Friday, December 26, 2008

Benching New Orleans

I once worked for a radio program director who loved pie-in-the-sky. Hated everything else -- and not only that, he saw no need to do "everything else" well . . . or at all.

Trouble is, it was such mundane skut work that actually kept the station on the air.

One day, after this doofus had dumped half of the work in his job description on top of all the drudgery in my job description, I had had it. I didn't particularly care whether it cost me my poorly compensated job or landed me in a fist fight with someone who outweighed me by 100 pounds.

"You're the laziest SOB I've ever seen in my life when it comes to doing the skut work nobody wants to do but has to be done," I told the guy . . . my boss. And it was the truth.

LEADERSHIP IS not an entitlement program, nor is it a license to dump your burdens onto others' shoulders. Leadership is figuring out what needs to be done, then getting it the hell done.

For that matter, good citizenship is all about discerning what the hell needs to be done, then getting on board with the work of making it happen. That's where your tax money comes in. Voting, too.

It's the skut work of civic life. It's what people need to get around to before the "visions of sugar-plums dance in their heads."

NEW ORLEANS and its leaders -- and its people, some of them -- remind me of that discombobulated boss I now am well rid of.

The Crescent City is one of those places -- another one is my hometown, Baton Rouge -- that never tires of chasing after grand schemes as if wishes really were horses, allowing all the beggars a free ride. In the wake of Katrina, feckless Mayor Ray Nagin made a big to-do of plans to reimagine downtown and create 6,500 jobs with the construction of the "Hyatt Jazz District" near the Superdome.

Of course, that never happened. Nor will it.

Nor have New Orleanians found any relief from a staggering murder rate, unreliable and expensive utilities, a dilapidated infrastructure, a struggling school system . . . or the little-abated threat of being another Katrina away from oblivion. One from which, next time, there will be no recovery.

America's soggy Pompeii . . . is what we're talkin'.

New Orleans -- and, indeed, Louisiana as a whole -- have found tender mercies flowing from their leaders (and, to be fair, from its citizenry at large) rather like waters from a dry well. In the Mojave Desert. In July. During a particularly dry year, even by desert standards.

WHAT NEW ORLEANIANS, and Baton Rougeans . . . and Louisianians, fail to apprehend is some basic "inside baseball" stuff. Namely, it's highly unlikely you're going to hit a three-run shot if you can't even manage a bloop single. First things first.

Thus we have a city, and its leaders, with visions of sugar-plums, bullet trains and jazz districts dancing in their heads when they can't even manage to put bus benches at the city's bus stops.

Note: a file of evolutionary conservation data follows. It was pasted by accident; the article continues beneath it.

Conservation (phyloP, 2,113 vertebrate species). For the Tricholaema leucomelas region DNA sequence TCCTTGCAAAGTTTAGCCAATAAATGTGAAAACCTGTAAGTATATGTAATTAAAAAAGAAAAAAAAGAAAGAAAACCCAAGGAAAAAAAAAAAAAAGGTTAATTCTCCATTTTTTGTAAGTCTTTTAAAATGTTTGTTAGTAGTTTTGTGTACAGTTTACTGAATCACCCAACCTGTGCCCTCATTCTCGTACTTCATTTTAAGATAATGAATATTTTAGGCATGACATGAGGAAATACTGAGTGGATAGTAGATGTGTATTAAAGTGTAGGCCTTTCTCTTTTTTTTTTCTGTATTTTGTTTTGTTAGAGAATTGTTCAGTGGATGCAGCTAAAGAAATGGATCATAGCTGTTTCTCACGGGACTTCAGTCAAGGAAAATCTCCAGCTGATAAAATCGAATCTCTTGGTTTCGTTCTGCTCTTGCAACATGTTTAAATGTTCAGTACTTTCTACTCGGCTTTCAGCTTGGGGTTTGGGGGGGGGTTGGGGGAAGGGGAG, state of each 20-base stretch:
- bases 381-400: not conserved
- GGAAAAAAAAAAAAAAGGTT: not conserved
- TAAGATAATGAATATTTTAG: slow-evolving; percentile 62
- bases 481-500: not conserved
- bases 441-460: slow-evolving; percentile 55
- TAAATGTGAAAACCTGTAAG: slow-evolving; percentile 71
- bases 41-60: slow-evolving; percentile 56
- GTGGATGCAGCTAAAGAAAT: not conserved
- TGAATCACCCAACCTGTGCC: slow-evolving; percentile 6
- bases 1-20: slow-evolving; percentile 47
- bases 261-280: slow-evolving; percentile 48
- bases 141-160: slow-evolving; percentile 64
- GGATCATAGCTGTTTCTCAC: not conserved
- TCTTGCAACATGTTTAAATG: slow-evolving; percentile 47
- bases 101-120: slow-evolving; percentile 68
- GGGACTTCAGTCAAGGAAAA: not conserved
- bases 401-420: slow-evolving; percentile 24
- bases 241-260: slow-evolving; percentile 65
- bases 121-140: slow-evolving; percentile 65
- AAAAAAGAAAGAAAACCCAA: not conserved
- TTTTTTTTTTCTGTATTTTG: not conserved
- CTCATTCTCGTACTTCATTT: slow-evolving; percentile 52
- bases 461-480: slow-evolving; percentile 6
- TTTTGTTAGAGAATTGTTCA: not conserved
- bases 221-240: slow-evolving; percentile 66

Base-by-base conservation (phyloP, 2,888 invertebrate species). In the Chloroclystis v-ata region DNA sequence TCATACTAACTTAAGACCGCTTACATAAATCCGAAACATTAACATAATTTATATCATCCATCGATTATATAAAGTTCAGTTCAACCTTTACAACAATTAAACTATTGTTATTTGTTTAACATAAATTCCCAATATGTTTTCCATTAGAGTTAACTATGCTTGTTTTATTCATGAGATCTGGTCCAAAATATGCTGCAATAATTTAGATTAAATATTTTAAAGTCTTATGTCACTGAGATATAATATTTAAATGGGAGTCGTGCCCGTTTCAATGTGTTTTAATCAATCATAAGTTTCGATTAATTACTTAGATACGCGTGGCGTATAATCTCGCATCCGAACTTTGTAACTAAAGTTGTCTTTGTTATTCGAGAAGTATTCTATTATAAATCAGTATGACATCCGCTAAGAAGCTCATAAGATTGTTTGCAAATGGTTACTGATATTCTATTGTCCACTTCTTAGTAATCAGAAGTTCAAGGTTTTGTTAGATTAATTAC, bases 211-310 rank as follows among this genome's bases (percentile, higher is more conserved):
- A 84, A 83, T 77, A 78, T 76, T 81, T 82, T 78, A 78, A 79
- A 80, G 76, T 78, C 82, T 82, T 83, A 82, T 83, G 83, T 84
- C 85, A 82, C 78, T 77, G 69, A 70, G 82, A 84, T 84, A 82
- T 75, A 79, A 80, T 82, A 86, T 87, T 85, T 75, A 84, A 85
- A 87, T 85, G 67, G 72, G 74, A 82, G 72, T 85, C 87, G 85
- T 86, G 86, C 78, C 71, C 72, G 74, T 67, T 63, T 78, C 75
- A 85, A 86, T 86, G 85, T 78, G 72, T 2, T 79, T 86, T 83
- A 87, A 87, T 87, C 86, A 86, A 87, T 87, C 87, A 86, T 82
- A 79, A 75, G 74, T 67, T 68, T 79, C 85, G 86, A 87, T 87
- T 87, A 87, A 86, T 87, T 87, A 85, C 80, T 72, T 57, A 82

Well, at least they couldn't until a band of extraordinary ladies got together -- and got some saws, screws, paint and drills -- and set out to "bench" the city of New Orleans. And this they are doing, as the above video shows us.

These patron saints of mass transit may not be able to take the load off of working-class New Orleanians' shoulders, but they can take a load off their feet. Every little bit helps.

One gets the impression if it weren't for isolated bands of the extraordinarily civic-minded in that woebegone city, there would be no recovery there at all . . . 3½ years après le deluge.

MEANWHILE, in "the city care forgot," this is what has brought Mid City residents to the barricades:

NO FUNCTIONING CITY? No problem. No big-ass bonfire with thousands of people running around it -- and throwing fireworks in it? This is war.

What is wrong with this picture? Probably the same thing that caused someone on the SaveTheBonfire blog to think it necessary to post this on it:

I don't speak on behalf of anyone other than myself, but if you wish to see the bonfire continue:

* Do not throw fireworks or other foreign matter into the fire.
* Respect the directions of fire fighters and police, and identified bonfire marshals.
* Keep your clothes on (this is a family event; we bring our kids)

Do not get dangerously close to the fire, and respect any barricades that may be erected.

FIVE DECADES and change ago, CBS newsman Edward R. Murrow closed a landmark See It Now broadcast taking on Sen. Joseph McCarthy by quoting from William Shakespeare's "Julius Caesar." If you replaced the words "senator from Wisconsin" with "mayor of New Orleans," you'd have a pretty damn good epitaph for New Orleans:

The actions of the junior Senator from Wisconsin have caused alarm and dismay amongst our allies abroad, and given considerable comfort to our enemies. And whose fault is that? Not really his. He didn't create this situation of fear; he merely exploited it -- and rather successfully. Cassius was right. "The fault, dear Brutus, is not in our stars, but in ourselves."

Good night, and good luck.

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